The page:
Breakfast sausage help



  • I made a batch of your Holly regular medium pork sausage. This was my second time making it. The first time i added a couple ingredients and made it all into bulk sausage. This time i made it the same way but made the majority of it in links using your 19mm fresh collagen casings. They turned out great and looked almost professional. And then i decided to brown a couple.

    This is where i need help. The meat came right out of the casing whether i cooked it on medium or medium low heat. Could this be fat content too high, too low or could it be the water content? Any help would be appreciated. I used all pork shoulder and a 12oz package of fatback left over from making summer sausage. I broke the recipe down to 1 pound increments using grams and multiplied by my meat block. Like i said the flavor and bite was amazing just cant keep the meat inside the casing.



  • @BrianB

    Mine did the same…I was told to cook them on a lower heat…tried that and no help…not sure what to tell you…I saw somewhere where they poke holes into the links with a tool…maybe this will help both of us…


  • Admin

    @BrianB @bigruckus
    Hey guys,
    I’m not 100% sure on what all the possible causes would be yet. I’m getting a list of ideas together and I’ll respond again with more details and a full list of ideas or things to try for next time as soon as I can.



  • @bigruckus I’ll bet you are right. That would allow steam to escape.


  • Regular Contributors

    @BrianB Not an expert but i have made a lot of breakfast sausage other sausages and all I use is natural casings. They might be a little bit more spendy and a little bit more fickle to use but with a little bit of practice I think you will be much happier with the final product. Don’t be afraid of them give them a try.


  • Admin

    @BrianB
    A few ideas, comments, and questions for you…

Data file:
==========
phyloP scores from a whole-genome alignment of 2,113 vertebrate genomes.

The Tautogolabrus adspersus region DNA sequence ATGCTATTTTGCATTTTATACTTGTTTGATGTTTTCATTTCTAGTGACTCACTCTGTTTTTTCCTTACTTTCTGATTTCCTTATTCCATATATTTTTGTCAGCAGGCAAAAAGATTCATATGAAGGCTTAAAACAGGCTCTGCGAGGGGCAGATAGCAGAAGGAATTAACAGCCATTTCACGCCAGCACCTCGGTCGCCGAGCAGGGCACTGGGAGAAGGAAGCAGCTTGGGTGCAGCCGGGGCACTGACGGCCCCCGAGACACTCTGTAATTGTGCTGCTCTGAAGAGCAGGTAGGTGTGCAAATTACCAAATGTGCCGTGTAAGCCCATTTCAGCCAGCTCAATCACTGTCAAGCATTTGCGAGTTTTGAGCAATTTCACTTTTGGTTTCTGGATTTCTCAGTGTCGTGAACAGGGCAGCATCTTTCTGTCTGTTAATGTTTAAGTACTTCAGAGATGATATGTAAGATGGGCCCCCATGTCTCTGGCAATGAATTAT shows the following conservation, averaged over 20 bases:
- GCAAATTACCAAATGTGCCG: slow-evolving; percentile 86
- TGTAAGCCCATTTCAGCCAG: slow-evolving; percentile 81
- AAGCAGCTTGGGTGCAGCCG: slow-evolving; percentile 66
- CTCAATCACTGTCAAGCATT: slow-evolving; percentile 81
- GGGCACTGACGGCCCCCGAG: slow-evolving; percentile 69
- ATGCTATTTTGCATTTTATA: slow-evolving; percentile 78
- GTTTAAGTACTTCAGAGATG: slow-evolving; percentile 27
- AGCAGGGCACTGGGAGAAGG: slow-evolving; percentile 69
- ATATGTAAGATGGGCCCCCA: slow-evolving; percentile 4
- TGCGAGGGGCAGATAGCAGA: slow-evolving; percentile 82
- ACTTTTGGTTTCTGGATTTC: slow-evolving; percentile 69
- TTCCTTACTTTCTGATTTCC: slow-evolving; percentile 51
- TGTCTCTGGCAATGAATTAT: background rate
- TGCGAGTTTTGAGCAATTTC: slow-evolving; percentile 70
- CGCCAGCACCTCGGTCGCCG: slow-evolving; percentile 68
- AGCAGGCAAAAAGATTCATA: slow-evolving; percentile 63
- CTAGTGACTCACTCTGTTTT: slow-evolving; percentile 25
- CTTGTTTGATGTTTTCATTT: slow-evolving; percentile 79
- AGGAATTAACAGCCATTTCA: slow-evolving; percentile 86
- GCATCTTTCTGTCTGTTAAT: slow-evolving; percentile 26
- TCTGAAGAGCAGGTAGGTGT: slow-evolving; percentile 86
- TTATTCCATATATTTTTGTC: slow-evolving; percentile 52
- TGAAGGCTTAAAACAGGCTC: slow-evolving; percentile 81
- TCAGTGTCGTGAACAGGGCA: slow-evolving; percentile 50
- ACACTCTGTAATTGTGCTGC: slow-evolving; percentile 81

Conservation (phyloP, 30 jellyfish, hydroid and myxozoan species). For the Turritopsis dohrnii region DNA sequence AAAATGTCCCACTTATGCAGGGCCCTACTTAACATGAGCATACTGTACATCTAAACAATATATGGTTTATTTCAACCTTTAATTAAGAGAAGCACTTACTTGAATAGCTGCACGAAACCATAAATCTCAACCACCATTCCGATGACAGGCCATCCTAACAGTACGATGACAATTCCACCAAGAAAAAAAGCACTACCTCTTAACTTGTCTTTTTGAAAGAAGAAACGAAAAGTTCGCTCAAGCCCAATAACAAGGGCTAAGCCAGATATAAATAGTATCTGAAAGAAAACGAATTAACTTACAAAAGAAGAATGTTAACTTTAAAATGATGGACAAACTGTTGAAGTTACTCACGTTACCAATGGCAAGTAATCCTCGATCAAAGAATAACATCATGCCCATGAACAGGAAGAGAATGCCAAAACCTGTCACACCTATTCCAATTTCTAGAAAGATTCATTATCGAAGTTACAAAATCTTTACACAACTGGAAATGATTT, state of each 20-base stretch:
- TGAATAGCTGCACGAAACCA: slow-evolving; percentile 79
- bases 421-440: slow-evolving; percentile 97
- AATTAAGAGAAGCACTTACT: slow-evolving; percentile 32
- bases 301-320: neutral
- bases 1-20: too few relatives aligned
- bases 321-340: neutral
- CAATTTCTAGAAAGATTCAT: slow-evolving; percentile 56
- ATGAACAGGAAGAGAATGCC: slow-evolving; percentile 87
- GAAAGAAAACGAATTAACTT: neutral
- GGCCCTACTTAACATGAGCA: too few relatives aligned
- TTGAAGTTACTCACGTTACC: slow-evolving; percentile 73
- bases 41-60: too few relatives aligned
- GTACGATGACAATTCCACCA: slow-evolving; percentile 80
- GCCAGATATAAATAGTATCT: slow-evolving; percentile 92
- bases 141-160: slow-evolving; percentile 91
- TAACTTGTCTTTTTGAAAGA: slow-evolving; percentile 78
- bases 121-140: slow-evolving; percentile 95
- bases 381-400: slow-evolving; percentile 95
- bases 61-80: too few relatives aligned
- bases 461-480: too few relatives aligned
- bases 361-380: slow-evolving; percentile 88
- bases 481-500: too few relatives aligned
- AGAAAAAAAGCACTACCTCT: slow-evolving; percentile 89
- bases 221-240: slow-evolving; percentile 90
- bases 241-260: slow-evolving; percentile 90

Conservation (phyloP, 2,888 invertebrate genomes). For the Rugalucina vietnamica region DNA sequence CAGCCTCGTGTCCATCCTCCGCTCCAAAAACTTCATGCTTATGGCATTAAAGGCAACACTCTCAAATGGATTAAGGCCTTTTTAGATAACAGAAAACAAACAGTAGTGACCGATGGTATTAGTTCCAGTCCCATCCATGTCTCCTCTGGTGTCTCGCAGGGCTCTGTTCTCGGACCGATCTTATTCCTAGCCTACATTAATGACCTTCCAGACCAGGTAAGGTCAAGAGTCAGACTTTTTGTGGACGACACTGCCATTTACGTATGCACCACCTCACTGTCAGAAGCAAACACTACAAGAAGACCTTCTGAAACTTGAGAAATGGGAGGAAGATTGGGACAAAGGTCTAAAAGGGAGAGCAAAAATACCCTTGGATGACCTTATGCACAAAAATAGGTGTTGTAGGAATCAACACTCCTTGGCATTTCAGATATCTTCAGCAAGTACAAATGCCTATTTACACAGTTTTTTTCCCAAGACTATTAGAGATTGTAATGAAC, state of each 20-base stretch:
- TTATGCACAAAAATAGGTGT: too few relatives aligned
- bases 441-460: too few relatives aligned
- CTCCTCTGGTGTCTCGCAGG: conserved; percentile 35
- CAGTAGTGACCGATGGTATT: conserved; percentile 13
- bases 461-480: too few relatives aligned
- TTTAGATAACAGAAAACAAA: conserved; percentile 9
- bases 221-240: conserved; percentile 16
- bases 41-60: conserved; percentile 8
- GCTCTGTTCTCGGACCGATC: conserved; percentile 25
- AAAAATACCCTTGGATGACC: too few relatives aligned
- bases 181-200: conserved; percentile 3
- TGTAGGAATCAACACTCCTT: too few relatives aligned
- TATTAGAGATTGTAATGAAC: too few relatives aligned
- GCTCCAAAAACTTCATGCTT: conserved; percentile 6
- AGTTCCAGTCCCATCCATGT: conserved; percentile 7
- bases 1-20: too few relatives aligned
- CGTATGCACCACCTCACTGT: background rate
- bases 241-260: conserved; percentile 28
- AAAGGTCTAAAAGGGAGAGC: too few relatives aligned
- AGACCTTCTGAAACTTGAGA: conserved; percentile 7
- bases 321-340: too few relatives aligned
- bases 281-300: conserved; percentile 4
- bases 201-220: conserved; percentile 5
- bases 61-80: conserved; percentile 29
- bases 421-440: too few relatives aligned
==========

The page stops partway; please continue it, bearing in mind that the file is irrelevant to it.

Can you estimate what your fat percentage was of the total meat block, and how much water you added?
    Were the casings stuffed loose, firm, or very tight?
    Were your links twisted and closed or did you cut them and leave the ends open?

    A lot of times, if the meat comes out the ends, it can be related to understuffing so there is little resistance against the edge of the casing and the casing shrinks to push the meat out, or if not understuffing, it can be related to air pockets in the sausage. Sometimes the links are not twisted well enough either, or maybe not twisted at all and the ends are cut and left open. One additional remedy besides getting them stuffed at the correct firmness and making sure twists and links are held together better, is to hold the meat overnight or a few hours in the fridge so it firms back up a little bit as it may be getting a little bit too warm during processing for it to link together well.

    If you are having some issues as well with the casing bursting and meat coming out that way, that is typically associated with cooking at too high of a heat, and may just require an even lower cooking temp. Or it could be a result of overstuffing and the casing can’t hold in the meat simply because there is too much in there.

    One final thought about poking holes in the casings, if you do that, you might cause a lot of juices (thus fat/flavor) to escape during cooking. We would necessarily recommend doing that, unless you had run out of other options.



  • Brian…I did not add any water to my mix…most likely this MIGHT be the issue…I plan on making more links next week and so I will add some water…I will be making about a 10-12lb batch…wondering how much water should I add…thanks